At-Will Employees Are Not Entitled to Post-Termination CommissionsPrint Article
- Posted on: Jun 29 2016
Like most states in the country, New York is considered to be an “employment at will” state. This means that if there is no written agreement between the employer and employee (such as, a collective bargaining agreement) governing when the employer can fire the employee, the employer has the right to fire the employee at any time for any reason. When this happens, the employee has no legal recourse even when the termination is arbitrary, unfair or unreasonable.
There are a few exceptions to an “employment-at-will” relationship. For example, employers cannot discharge an employee in violation of any law that prohibits discrimination. Additionally, an employer cannot discharge an employee: in violation of the company’s employee handbook; in retaliation for whistleblowing a violation of law to a supervisor or to a public agency; for participation, on his/her own time, in lawful political or recreational activities; in retaliation for filing a Workers’ Compensation or Disability Benefits claim or testifying before the Workers’ Compensation Board; and because of the employee’s absence from work to fulfill a jury duty obligation. Under any of the foregoing circumstances, an at-will employee may sue his/her employer for damages and/or reinstatement for wrongful termination.
What happens, however, when an employee, who had an employment agreement that expired but continues to work for the company as an at-will employee until fired, seeks post-termination compensation? Can an employee under these circumstances sue his/her employer for such compensation? On June 2, 2016, the Appellate Division, First Department said no.
In Holahan v. 488 Performance Group, Inc., 2016 NY Slip Op. 04311, the First Department held that an at-will employee was not entitled to post-termination commissions, even though those commissions would have been paid under the expired contract.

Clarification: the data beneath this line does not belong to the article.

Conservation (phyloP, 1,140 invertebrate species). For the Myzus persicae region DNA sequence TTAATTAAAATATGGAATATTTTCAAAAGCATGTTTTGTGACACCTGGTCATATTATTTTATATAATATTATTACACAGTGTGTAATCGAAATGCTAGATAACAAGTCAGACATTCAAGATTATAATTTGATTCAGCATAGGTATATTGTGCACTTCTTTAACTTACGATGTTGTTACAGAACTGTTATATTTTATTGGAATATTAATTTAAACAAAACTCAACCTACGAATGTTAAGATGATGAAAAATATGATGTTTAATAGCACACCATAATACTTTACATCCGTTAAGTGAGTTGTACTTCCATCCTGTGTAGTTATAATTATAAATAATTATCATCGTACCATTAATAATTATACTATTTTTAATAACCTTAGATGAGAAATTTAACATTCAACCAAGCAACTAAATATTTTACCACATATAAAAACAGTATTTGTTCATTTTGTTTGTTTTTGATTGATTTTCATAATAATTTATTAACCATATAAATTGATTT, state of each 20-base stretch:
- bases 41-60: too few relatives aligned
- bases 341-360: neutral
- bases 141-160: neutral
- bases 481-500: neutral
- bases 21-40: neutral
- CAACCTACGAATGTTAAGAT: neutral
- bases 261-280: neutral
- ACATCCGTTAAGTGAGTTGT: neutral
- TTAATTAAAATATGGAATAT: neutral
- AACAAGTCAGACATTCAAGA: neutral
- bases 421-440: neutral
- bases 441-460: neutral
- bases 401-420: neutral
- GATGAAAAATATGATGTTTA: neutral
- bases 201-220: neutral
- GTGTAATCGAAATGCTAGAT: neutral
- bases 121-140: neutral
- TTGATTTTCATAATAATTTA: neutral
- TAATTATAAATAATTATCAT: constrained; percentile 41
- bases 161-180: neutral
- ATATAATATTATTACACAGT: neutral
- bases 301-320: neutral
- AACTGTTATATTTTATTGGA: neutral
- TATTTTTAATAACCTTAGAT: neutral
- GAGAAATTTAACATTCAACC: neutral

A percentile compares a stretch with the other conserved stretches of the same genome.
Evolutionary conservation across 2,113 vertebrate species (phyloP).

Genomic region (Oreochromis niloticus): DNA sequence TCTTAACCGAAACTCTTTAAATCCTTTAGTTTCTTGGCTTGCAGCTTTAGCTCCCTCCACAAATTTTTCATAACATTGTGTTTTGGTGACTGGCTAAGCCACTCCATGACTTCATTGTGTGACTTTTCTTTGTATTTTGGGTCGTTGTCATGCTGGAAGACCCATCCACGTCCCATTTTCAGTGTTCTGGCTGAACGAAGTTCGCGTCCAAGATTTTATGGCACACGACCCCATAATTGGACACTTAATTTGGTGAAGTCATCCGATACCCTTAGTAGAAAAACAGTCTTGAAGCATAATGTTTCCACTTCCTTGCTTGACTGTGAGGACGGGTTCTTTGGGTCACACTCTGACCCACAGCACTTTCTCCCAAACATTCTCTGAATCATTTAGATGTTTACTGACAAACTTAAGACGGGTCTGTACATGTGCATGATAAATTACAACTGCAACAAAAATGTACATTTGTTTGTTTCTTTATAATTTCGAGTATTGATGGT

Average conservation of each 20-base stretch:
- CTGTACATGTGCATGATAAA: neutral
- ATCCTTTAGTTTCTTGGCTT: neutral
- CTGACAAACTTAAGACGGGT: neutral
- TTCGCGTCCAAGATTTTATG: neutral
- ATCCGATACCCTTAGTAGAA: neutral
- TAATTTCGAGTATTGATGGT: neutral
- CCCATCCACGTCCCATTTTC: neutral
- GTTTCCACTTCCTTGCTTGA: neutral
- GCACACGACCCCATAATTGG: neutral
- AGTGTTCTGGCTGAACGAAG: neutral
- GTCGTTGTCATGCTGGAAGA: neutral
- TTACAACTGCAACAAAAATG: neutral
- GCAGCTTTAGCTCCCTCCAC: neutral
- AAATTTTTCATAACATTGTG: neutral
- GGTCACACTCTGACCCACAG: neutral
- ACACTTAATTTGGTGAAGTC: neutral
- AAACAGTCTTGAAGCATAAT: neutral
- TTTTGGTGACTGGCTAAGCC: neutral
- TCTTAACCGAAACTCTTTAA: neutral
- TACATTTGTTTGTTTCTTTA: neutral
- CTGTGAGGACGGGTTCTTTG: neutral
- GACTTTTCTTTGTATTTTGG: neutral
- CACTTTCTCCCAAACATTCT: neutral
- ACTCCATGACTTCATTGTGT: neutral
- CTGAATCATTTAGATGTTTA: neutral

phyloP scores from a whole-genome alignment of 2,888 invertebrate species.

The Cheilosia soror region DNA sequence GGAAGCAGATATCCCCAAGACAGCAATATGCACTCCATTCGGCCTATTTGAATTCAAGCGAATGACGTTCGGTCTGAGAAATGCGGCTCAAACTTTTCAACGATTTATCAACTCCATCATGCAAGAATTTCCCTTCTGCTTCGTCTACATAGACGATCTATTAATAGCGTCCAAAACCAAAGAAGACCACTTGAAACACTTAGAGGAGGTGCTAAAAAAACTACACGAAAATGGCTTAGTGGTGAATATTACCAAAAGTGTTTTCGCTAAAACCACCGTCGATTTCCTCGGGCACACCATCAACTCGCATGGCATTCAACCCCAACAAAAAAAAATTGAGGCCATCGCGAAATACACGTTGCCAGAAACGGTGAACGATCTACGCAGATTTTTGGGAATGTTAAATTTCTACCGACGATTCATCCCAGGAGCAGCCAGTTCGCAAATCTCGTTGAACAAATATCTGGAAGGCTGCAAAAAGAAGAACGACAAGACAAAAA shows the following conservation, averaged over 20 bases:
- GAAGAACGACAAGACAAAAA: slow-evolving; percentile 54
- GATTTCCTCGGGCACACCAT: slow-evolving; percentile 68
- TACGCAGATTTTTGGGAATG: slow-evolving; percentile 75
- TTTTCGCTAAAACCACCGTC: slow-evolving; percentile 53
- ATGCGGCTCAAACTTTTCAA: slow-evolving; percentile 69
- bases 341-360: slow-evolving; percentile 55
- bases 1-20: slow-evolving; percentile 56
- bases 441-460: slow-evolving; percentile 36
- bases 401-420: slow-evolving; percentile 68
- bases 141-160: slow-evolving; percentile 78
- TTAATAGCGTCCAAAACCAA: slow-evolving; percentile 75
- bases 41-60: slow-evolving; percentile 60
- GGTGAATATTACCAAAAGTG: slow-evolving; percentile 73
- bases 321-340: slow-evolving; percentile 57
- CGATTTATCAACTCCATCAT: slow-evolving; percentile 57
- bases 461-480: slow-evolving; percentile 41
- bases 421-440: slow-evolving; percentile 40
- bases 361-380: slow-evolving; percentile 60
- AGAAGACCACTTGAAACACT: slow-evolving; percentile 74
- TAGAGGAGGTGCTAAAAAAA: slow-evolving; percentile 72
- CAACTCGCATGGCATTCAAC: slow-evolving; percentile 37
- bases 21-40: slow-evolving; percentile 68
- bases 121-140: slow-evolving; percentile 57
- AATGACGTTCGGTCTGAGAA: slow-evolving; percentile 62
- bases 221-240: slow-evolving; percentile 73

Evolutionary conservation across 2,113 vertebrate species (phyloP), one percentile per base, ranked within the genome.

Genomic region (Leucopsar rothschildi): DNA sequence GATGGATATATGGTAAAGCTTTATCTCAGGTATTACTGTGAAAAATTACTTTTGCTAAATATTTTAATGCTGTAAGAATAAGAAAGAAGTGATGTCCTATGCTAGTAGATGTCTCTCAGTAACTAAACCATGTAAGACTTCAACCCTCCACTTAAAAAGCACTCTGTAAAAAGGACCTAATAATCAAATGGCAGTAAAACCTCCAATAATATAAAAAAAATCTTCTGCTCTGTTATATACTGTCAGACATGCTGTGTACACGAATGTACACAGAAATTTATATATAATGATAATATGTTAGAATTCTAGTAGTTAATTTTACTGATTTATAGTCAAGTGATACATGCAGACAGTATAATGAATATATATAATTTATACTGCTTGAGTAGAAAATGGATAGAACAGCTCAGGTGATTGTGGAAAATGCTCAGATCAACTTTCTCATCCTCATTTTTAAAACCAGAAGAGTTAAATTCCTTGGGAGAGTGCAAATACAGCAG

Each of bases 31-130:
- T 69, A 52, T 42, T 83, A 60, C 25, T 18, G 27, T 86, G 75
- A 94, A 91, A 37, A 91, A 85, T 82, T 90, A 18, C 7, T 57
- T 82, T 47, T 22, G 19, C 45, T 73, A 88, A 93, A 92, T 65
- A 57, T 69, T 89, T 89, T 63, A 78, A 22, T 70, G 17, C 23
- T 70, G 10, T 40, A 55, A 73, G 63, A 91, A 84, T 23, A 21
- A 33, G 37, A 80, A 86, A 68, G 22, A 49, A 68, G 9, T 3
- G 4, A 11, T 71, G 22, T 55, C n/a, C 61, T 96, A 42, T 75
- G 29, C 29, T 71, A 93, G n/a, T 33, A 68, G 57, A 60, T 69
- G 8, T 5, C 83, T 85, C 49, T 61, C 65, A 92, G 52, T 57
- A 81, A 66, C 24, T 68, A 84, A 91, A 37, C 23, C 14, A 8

Colleen Holahan (“Holahan”) worked for the defendant pursuant to an employment agreement until 2007, when the agreement expired. Although the agreement was not extended in writing, Holahan continued to work for the defendant as an at-will employee until her employment was terminated in 2013.
Holahan claimed that she earned commissions that the defendant refused to pay. She brought suit, alleging, among other things, breach of contract and unjust enrichment related to the failure to pay the commissions.
The defendant moved to dismiss the complaint, which the Supreme Court, New York County, granted on April 22, 2015. Holahan appealed. The First Department unanimously affirmed the dismissal.
The Court held that, “as a matter of law,” Holahan’s breach of contract claim was properly dismissed because her employment agreement with the defendant had expired in 2007 without, as alleged in her complaint, extension:
Plaintiff’s breach of contract claim, which alleged that the corporate defendant breached the parties’ employment agreement by failing to pay her certain compensation and benefits upon the termination of her employment in 2013, was correctly dismissed. The employment agreement expired in December 2007, and it unambiguously provided that any extension of the agreement needed to be in writing. Because there was no writing extending the agreement, her breach of contract claim fails as a matter of law. (Goldman v White Plains Ctr. for Nursing Care, LLC, 11 NY3d 173, 178 ).
The Court also held, “as a matter of law,” that since Holahan had been an at-will employee following the expiration of her employment agreement, she was not entitled to any post-termination commissions:
Plaintiff’s unjust enrichment claim, which seeks post-termination commissions, also fails as a matter of law. Upon the expiration of her employment agreement, plaintiff became an “at-will” employee, and such employees are not entitled to post-termination commissions. (Mackie v La Salle Indus., 92 AD2d 821, 822 [1st Dept 1983].)
Defining the Relationship Is Important
Holahan stands as a reminder to employers and employees that they should define the terms of their employment relationship in writing (i.e., in documents such as employment applications, employee handbooks, and office policy and procedure manuals). This is especially important since the law generally presumes that an employee is employed at will unless he/she can prove otherwise, usually through written documents relating to the employment or through oral statements made by the employer.
Freiberger Haber LLP counsels both individuals and employers regarding their legal rights related to employment termination. In this regard, the firm evaluates the circumstances surrounding an employee’s termination to determine if the discharge was lawful. The firm also helps employers minimize the possibility of being involved in a wrongful termination lawsuit, by among other things, reviewing and revising employee handbooks and company policies and procedures, as well as reviewing documents concerning the reasons for employee discharge.